X-ray of normal and transgenic mice

Transgenic mice

8/1/03. By Richard Twyman

Transgenic mice contain additional foreign DNA in every cell allowing them to be used to study gene function or regulation and to model human diseases.

A transgenic mouse contains additional, artificially-introduced genetic material in every cell. This often confers a gain of function, for example the mouse may produce a new protein, but a loss of function may occur if the integrated DNA interrupts another gene. A transgenic mouse a very useful system for studying mammalian gene function and regulation because analysis is carried out on the whole organism.

Transgenic mice are also used to model human diseases that involve the overexpression or misexpression of a particular protein.

Key principles

  • Transgenic mice contain extra genetic material integrated into the genome in every cell.
  • The extra genetic material is often described as foreign DNA, but it can come from any source, including another mouse.
  • To get the same foreign DNA sequence into every cell of the mouse, it is necessary to introduce the DNA into cells of the very early mouse embryo that will contribute to the germ line (the cells that produce eggs or sperm).

How does it work?

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There are two major methods for producing transgenic mice. The first method, pronuclear microinjection, begins by isolating eggs just after they have been fertilised.
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Using a fine needle, the foreign DNA is injected into the large male pronucleus, which is derived from the sperm. This is implanted in a foster mother and develops to term.
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The DNA tends to integrate as many tandemly arranged copies at a random position in the genome, often after one or two cell divisions have occurred. Therefore, the resulting mouse may be only partially transgenic.
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If the transgenic cells contribute to the germ line, then some transgenic eggs or sperm will be produced and the next generation of mice will be fully transgenic - where every cell contains a copy of the foreign DNA.
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The second method of producing transgenic mice works by introducing DNA into embryonic stem cells. These are derived from the very early mouse embryo and can therefore differentiate into all types of cell when introduced into another embryo.
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DNA introduced into embryonic stem cells may integrate randomly, as in the case of pronuclear microinjection. However, if the introduced DNA is similar in sequence to part of the mouse genome, it may undergo homologous recombination and integrate as a single copy at a specific site.
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The embryonic stem cells need a host embryo in which to develop, and this is isolated from a mouse with different coloured fur.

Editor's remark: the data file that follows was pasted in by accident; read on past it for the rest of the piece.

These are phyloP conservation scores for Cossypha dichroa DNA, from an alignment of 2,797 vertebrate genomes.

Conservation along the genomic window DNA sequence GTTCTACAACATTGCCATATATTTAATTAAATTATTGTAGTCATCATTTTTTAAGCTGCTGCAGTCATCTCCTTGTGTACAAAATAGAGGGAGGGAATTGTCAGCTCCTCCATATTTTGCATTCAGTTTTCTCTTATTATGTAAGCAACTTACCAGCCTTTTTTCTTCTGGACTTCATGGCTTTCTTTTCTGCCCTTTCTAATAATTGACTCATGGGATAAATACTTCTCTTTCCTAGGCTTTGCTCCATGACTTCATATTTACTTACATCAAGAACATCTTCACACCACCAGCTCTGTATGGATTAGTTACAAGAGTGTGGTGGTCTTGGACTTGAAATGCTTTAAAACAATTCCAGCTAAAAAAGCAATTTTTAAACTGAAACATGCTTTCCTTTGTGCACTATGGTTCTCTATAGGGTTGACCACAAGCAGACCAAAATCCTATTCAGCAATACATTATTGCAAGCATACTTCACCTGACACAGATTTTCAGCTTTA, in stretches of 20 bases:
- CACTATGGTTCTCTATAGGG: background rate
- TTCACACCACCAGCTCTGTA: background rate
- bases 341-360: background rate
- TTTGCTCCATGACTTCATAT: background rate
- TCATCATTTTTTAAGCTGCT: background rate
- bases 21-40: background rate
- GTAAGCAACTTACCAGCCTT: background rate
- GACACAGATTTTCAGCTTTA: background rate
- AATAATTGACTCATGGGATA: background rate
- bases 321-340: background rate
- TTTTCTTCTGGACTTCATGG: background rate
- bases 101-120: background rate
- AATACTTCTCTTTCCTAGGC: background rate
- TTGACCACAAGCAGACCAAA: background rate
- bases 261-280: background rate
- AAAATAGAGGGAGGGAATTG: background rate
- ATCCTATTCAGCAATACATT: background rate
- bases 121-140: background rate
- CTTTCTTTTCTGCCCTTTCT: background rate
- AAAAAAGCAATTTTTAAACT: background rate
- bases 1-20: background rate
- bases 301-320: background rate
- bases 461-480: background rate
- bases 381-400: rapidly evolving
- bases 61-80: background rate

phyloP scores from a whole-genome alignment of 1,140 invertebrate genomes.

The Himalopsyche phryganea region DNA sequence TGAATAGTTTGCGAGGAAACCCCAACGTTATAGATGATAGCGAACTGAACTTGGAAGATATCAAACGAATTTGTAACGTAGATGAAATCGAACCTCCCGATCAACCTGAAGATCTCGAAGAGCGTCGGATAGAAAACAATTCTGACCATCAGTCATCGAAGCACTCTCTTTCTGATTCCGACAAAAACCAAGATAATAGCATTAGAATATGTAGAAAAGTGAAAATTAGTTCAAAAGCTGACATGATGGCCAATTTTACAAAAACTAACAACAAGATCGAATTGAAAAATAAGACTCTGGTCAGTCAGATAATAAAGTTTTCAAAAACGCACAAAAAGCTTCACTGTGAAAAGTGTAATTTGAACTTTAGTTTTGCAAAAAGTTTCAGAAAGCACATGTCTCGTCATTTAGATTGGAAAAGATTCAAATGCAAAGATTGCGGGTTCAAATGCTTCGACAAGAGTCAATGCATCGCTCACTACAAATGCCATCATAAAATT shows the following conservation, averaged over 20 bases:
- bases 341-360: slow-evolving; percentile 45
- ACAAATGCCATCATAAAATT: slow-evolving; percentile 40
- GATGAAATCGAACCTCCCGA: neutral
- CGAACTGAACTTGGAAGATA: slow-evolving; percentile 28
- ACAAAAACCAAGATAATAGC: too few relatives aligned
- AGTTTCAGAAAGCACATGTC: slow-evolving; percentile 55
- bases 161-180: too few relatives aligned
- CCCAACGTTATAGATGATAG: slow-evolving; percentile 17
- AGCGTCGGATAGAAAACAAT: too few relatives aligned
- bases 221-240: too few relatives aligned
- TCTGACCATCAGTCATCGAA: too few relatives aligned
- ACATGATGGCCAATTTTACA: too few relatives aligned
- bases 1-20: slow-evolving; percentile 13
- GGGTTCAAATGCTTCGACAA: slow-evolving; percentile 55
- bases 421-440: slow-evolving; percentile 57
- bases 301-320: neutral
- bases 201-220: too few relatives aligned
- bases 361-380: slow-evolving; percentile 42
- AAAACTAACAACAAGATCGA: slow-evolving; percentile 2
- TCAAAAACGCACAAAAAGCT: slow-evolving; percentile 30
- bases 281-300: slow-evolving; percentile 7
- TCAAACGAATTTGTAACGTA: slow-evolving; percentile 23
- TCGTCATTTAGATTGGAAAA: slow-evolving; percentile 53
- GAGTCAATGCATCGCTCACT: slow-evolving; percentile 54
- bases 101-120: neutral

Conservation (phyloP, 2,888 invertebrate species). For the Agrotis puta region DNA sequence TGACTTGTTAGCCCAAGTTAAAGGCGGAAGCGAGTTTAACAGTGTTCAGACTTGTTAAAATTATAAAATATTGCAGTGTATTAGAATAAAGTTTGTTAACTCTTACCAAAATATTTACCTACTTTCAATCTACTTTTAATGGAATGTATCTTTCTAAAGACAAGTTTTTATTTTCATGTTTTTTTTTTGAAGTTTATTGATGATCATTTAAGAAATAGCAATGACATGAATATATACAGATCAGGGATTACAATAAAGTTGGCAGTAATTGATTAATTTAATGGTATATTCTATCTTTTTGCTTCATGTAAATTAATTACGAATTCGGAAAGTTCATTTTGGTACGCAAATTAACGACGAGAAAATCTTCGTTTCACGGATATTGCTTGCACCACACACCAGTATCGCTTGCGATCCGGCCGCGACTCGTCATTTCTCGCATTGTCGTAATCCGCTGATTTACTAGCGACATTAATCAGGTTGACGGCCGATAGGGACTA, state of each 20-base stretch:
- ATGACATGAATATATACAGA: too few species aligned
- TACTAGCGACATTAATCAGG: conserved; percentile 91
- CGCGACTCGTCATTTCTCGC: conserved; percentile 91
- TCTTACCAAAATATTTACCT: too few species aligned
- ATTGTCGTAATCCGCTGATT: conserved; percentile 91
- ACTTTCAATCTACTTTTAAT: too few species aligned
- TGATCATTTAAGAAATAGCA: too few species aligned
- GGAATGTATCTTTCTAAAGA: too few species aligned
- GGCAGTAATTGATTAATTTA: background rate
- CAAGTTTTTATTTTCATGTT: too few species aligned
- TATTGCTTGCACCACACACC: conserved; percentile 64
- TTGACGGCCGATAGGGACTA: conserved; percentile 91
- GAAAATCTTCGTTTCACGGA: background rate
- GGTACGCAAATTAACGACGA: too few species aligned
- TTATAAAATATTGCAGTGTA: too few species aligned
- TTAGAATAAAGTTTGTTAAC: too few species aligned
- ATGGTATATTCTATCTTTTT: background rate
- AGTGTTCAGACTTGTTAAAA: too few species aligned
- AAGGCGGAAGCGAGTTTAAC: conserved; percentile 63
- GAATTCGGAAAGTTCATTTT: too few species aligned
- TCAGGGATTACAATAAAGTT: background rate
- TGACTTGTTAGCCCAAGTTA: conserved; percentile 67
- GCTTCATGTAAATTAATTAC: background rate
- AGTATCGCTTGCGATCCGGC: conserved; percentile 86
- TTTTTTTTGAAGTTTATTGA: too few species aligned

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The embryonic stem cells will colonise a host embryo, the resulting mouse being a chimera - a mixture of cells from brown and black mice. Embryonic stem cells often contribute to the germ line, resulting in the production of some sperm carrying the extra DNA.
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When these transgenic sperm fertilise a normal egg, a transgenic mouse is produced with the same foreign DNA in every cell.

There are two major methods.

In 'pronuclear microinjection', the foreign DNA is introduced directly into the mouse egg just after fertilisation. Using a fine needle, the DNA is injected into the large male pronucleus, which is derived from the sperm. The DNA tends to integrate as many tandemly arranged copies at a random position in the genome, often after one or two cell divisions have occurred. Therefore, the resulting mouse is only partially transgenic. If the transgenic cells contribute to the germ line, then some transgenic eggs or sperm will be produced and the next generation of mice will be fully transgenic.

The second method is the introduction of DNA into embryonic stem cells (ES cells). These are derived from the very early mouse embryo and can therefore differentiate into all types of cell when introduced into another embryo.

DNA introduced into ES cells may integrate randomly, as in the case of pronuclear microinjection. However, if the introduced DNA is similar in sequence to part of the mouse genome, it may undergo 'homologous recombination' and integrate as a single copy at a specific site (see Knockout mice ).

ES cells will colonise a host embryo and often contribute to the germ line, resulting in the production of some sperm carrying the extra DNA. When these transgenic sperm fertilise a normal egg, a transgenic mouse is produced with the same foreign DNA in every cell.

There are two major methods for producing transgenic mice. The first method, 'pronuclear microinjection', begins by isolating eggs just after they have been fertilised.

How is it used?

In most cases the addition of foreign DNA to the genome results in a gain of function, such as the production of a new protein or the expression of an existing protein at a higher level or in a different range of cells. This is a generally useful approach for studying gene function or regulation, but can also be used to model human diseases caused by dominantly acting mutant proteins (such as Alzheimer's disease).

The addition of foreign DNA can also cause loss of function if it interrupts or disturbs the expression of an existing gene. This is one strategy used to generate knockout mice.

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